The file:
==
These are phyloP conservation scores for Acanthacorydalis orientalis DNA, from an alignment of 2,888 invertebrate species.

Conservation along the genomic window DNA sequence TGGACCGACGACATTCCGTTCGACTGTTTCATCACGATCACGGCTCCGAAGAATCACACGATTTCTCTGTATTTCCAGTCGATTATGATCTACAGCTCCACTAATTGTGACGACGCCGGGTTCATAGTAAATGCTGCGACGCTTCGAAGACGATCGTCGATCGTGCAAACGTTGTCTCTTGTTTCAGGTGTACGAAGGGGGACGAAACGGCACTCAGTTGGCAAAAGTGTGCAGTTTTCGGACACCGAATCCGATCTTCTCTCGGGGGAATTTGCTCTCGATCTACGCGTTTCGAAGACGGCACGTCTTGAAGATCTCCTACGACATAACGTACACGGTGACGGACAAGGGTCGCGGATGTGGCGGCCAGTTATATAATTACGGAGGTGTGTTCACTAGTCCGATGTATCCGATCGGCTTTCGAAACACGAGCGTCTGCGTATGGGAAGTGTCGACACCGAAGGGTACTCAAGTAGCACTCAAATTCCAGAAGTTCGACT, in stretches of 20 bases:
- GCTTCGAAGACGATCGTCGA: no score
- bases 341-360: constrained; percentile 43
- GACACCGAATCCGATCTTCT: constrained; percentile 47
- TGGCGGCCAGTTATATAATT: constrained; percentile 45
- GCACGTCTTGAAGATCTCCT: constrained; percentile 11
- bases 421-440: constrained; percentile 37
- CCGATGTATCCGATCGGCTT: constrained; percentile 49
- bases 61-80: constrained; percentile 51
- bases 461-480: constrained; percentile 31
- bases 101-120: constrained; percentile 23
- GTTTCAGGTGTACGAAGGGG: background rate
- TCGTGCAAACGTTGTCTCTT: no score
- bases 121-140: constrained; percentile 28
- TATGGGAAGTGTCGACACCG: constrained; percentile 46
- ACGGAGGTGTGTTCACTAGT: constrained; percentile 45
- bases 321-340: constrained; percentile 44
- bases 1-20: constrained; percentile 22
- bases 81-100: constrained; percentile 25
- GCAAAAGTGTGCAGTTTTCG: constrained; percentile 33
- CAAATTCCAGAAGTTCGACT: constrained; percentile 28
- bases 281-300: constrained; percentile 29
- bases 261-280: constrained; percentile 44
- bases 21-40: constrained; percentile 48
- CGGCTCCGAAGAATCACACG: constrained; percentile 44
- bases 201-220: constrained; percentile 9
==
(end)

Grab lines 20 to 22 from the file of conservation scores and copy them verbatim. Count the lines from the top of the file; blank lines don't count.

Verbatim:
- bases 81-100: constrained; percentile 25
- GCAAAAGTGTGCAGTTTTCG: constrained; percentile 33
- CAAATTCCAGAAGTTCGACT: constrained; percentile 28